Hip fractures are serious fall injuries that often result in long-term functional impairment, nursing home admission and increased mortality.1,2 As our population ages, the number of hip fractures is likely to increase.
How big is the problem?
- Annually, there are at least 258,000 hospital admissions for hip fractures among people aged 65 and older.3
- More than 95% of hip fractures are caused by falling4, most often by falling sideways onto the hip.5
- From 1996 to 2010, hip fracture rates declined significantly for men and women.6 It is not known what factors are contributing to this trend.
- By 2030, the number of hip fractures is projected to reach 289,000, an increase of 12%.6
What outcomes are linked to hip fractures?
- A large proportion of fall deaths are due to complications following a hip fracture.7 One out of five hip fracture patients dies within a year of their injury.8
- Treatment typically includes surgery and hospitalization, usually for about one week3, and is frequently followed by admission to a nursing home and extensive rehabilitation.2
- One in three adults who lived independently before their hip fracture remains in a nursing home for at least a year after their injury.9
Who is at risk?
- Women sustain three-quarters of all hip fractures.3
- White women are more likely to sustain hip fractures than are African-American or Asian women.10
- In both men and women, hip fracture rates increase exponentially with age.11 People 85 and older are 10 to 15 times more likely to sustain hip fractures than are those aged 60 to 65.12
- Osteoporosis, a disease that makes bones porous, increases a person’s risk of sustaining a hip fracture.13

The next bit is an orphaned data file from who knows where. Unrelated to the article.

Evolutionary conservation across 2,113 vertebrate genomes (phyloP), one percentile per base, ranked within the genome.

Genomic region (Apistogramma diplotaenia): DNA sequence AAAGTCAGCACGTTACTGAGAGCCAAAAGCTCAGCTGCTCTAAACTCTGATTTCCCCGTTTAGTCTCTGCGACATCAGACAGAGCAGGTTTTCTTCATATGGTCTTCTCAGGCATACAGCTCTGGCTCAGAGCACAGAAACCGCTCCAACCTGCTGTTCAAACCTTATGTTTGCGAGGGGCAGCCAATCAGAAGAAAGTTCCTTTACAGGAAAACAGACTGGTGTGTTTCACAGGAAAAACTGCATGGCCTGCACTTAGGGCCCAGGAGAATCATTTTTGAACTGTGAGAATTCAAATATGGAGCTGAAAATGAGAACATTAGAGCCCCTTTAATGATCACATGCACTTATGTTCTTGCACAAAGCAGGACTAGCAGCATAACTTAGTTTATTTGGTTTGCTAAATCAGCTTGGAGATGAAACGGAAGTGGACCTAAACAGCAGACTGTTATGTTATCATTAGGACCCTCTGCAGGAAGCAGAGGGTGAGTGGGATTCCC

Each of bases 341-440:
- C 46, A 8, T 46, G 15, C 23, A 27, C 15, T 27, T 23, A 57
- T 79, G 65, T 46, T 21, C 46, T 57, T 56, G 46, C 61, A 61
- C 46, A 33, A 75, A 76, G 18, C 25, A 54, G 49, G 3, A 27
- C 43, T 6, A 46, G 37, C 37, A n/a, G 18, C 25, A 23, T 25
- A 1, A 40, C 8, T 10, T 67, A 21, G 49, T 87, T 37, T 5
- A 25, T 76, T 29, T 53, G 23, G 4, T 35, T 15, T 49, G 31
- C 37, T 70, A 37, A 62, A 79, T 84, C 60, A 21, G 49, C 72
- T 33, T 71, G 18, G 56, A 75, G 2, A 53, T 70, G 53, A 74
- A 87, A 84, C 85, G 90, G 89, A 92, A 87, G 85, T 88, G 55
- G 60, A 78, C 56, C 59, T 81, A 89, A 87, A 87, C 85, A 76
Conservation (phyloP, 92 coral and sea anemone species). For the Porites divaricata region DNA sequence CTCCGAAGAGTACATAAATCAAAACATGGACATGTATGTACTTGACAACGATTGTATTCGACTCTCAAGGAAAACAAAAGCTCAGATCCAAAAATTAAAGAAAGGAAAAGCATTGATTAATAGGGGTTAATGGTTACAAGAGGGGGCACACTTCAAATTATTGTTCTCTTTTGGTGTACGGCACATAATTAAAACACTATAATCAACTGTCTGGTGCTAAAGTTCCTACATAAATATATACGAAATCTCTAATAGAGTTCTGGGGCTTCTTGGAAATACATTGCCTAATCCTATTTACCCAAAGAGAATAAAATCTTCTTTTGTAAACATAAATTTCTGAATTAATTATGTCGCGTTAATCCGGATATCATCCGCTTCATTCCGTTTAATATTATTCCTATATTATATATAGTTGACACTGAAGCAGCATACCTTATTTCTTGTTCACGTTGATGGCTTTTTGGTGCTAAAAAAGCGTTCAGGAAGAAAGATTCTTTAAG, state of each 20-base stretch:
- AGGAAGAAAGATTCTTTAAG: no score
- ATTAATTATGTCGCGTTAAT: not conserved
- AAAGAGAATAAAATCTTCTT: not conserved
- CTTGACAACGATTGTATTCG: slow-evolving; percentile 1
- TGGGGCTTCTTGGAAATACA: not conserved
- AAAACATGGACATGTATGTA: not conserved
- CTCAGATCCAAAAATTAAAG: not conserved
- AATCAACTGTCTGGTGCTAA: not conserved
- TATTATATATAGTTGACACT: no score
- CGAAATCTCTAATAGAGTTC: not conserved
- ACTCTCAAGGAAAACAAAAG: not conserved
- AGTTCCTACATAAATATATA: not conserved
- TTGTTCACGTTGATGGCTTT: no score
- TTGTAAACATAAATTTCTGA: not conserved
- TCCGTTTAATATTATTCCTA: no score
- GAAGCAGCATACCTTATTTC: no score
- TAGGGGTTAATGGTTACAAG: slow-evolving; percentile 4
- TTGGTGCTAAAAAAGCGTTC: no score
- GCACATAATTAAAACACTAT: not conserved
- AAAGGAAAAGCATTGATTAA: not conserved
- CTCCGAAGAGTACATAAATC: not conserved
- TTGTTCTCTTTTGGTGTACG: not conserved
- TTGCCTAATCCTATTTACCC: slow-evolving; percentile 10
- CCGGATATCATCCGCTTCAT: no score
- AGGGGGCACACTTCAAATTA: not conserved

- The National Osteoporosis Foundation estimates that more than 10 million people over age 50 in the U.S. have osteoporosis and another 34 million are at risk for the disease.14
How can hip fractures be prevented?
Hip fractures can be prevented by preventing falls. Older adults can stay independent and reduce their chances of falling.15,16
To help prevent falls, older adults can:
- Exercise regularly. It is important that the exercises focus on increasing leg strength and improving balance, and that they get more challenging over time. Tai Chi programs are especially good.
- Ask their doctor or pharmacist to review their medicines—both prescription and over-the counter—to identify medicines that may cause side effects or interactions such as dizziness or drowsiness.
- Have their eyes checked by an eye doctor at least once a year and update their eyeglasses to maximize their vision. Consider getting a pair with single vision distance lenses for some activities such as walking outside.
- Make their homes safer by reducing tripping hazards, adding grab bars inside and outside the tub or shower and next to the toilet, adding railings on both sides of stairways, and improving the lighting in their homes.
To lower their hip fracture risk, older adults can:
- Get adequate calcium and vitamin D—from food and/or from supplements.
- Do weight bearing exercise.
- Get screened and, if needed, treated for osteoporosis.